Tigers (Panthera tigris), who once roamed across Asia, are now endangered and confined to <7% of their historic range.1,2 Of the six surviving subspecies, the Amur tiger (P. t. altaica) suffers from severe genetic and habitat impoverishment.3-8 Managed, captive Amur populations have the potential to infuse genetic diversity into wild populations. The success of captive breeding and reintroduction programs depends upon knowledge of the causes and consequences of disease processes in managed populations. Such information, although vital for developing effective diagnostic or preventative procedures and for subsequent epidemiologic monitoring and control, is scarce. We analyzed 265 Amur tiger necropsy reports (∼1/3 of all reported deaths between 1941–2008) from 61 North American zoos. The cumulative survival curve for males (n=119) did not differ significantly from that for females (n=146) (Kaplan-Meier, log-rank test, p=0.85). We assigned one of 12 primary causes of death or euthanasia (PCDE) to each tiger. Among immature (females: <3 years; males: <4 years), we found few sex differences in the occurrence and prevalence of PCDE, with ∼1/2 of all immature deaths attributed to perinatal causes (30.5%) or trauma (17.1%). However, we found marked sex differences in the occurrence and prevalence of diseases in adults. Among males, degenerative joint diseases (DJD; 31.2%) and neoplasia (29.9%) accounted for similar proportions of 77 deaths. Conversely, among females, neoplasia was the top PCDE, accounting for 46.2% of 106 deaths (with >65% of neoplasias affecting the mammary glands), while DJD accounted for only 8.5% of deaths.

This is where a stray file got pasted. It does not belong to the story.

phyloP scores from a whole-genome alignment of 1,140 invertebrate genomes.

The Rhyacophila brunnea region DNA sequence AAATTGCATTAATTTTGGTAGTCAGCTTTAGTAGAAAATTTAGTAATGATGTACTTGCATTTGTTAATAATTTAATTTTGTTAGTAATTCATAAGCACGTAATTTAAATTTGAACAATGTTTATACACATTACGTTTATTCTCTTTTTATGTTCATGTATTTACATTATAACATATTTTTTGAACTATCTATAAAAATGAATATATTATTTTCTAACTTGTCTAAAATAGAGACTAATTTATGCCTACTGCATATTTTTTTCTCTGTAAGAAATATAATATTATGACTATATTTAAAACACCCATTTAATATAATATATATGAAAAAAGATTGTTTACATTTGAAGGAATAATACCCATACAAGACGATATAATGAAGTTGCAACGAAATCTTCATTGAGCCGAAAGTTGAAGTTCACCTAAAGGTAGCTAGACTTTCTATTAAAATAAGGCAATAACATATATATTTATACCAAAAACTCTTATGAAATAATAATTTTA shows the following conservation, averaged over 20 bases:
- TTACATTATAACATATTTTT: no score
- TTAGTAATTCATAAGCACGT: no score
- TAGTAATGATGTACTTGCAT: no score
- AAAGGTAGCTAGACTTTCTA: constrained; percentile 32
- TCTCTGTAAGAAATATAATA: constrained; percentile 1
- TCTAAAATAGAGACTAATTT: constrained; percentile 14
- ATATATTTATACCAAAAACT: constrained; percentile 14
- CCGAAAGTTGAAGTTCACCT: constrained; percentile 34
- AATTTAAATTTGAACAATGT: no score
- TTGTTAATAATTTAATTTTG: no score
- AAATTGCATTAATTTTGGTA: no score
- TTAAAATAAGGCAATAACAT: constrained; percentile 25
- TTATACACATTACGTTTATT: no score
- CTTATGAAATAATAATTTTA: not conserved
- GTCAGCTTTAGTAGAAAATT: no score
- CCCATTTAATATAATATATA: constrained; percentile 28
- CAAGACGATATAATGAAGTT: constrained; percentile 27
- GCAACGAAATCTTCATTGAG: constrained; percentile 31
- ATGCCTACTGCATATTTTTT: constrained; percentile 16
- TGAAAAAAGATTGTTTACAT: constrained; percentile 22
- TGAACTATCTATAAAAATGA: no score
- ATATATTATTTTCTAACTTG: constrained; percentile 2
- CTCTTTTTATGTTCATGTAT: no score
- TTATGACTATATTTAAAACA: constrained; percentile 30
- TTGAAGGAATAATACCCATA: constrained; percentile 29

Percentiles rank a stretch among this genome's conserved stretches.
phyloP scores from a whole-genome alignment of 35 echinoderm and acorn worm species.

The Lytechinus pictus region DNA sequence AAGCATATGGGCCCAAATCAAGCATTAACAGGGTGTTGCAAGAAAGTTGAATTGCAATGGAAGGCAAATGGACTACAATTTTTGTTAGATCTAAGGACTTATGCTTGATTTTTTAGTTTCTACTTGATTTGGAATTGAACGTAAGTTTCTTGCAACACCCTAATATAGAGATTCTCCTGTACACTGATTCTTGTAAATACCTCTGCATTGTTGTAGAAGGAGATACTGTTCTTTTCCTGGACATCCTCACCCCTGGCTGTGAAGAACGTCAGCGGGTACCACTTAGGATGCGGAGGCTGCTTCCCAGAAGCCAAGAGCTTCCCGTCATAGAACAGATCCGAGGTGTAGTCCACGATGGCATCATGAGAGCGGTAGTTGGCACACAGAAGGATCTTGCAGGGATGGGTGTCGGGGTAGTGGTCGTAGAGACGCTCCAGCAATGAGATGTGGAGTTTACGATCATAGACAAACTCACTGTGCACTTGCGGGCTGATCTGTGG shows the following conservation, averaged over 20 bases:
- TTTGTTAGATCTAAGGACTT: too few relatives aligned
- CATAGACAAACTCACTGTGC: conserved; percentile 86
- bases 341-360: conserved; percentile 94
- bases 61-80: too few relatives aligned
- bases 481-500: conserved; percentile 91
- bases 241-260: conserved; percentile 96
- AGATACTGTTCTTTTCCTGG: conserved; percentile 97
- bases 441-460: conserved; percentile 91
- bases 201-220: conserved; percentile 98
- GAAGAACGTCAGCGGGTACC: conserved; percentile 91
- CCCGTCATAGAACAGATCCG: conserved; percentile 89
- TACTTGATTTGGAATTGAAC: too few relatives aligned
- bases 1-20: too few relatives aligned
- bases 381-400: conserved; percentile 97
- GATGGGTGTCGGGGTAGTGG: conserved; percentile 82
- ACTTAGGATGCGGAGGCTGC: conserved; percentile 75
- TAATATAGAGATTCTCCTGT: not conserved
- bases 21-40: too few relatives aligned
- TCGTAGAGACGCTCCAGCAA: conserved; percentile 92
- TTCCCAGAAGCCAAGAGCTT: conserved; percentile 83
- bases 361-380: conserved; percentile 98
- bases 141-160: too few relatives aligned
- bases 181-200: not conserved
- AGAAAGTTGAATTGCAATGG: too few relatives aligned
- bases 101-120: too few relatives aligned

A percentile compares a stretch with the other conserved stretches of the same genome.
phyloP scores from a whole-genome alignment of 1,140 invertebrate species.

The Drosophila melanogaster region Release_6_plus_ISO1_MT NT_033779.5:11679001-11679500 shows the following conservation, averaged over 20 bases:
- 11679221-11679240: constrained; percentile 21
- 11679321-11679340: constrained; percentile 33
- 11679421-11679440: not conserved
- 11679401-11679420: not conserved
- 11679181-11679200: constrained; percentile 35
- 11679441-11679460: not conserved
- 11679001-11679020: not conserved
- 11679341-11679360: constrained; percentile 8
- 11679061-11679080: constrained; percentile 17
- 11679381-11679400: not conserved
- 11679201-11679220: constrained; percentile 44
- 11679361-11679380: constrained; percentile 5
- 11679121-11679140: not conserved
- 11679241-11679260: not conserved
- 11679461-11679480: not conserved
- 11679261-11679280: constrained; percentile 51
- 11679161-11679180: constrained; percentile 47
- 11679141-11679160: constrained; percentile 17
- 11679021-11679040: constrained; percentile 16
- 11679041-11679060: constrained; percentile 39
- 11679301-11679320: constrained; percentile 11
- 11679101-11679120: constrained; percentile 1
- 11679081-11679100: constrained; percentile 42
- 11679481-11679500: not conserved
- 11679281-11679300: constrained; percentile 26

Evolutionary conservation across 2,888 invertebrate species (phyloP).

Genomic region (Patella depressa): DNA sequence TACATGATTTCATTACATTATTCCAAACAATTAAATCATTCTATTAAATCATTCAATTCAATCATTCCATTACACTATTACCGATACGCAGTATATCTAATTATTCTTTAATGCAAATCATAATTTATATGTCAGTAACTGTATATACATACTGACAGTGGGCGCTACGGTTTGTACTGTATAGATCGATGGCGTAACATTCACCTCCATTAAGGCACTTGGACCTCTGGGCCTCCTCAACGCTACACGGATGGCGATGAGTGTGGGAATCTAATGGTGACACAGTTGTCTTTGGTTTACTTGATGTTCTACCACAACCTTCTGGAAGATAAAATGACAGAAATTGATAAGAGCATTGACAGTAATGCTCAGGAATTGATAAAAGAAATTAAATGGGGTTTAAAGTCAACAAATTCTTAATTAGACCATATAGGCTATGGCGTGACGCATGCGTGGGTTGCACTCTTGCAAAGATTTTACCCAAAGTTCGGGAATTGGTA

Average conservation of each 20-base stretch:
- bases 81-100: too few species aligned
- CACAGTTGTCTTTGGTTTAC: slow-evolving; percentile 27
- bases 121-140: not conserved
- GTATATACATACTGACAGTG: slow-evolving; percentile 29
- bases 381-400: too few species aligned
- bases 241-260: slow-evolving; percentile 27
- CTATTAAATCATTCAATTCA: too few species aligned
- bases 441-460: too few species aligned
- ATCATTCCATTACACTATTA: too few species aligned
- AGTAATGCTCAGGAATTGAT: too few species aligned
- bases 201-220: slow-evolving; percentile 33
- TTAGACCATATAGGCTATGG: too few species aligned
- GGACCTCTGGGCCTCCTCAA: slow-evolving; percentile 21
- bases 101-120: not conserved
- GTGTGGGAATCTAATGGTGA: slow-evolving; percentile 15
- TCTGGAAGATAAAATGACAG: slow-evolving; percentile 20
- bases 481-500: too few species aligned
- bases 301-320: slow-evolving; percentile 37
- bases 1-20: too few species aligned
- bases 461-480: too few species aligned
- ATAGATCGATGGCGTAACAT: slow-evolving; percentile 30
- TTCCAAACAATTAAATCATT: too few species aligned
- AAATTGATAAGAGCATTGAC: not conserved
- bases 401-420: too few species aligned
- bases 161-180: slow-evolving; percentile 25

The authors would like to thank Dr. Peter Fashing for his constant support and contributions and Dr. Kathy Traylor-Holzer for making this study possible.
1. Dinerstein E, Loucks C, Wikramanayake E, Ginsberg J, Sanderson E, Seidensticker J, et al. The fate of wild tigers. BioScience. 2007;57(6):508–514.
2. Morell V. Can the wild tiger survive? Science. 2007;317(5843):1312–1314.
3. Kitchener AC, Dugmore AJ. Biogeographical change in the tiger, Panthera tigris. Animal Conservation. 2000;3(2):113–124.
4. Luo S-J, Kim J-H, Johnson WE, van der Walt J, Martenson J, Yuhki N, et al. 2004. Phylogeography and genetic ancestry of tigers (Panthera tigris). PLoS Biol. 2(12):e442.
5. Mazák V. Panthera tigris. Mammalian species. 1981;152:1–8.
6. Miquelle DG, Darman Y, Seryodkin I. Panthera tigris ssp. altaica. IUCN Red List of Threatened Species: Version 2010.4. http://www.iucnredlist.org/apps/redlist/details/15956/0. 2010. Accessed May 13, 2011. (VIN editor: Link was not accessible as of December 9, 2020.)
7. Miquelle DG, Pikunov YM, Dunishenko VV, Aramilev IG, Nikolaev VK, Abramov EN, et al. 2005 Amur tiger census. Cat News. 2007;46:11–14.
8. Tilson R, Nyhus PJ. Tigers of the World: The Science, Politics and Conservation of Panthera tigris. 2nd Edition. Burlington, MA: Academic Press; 2010.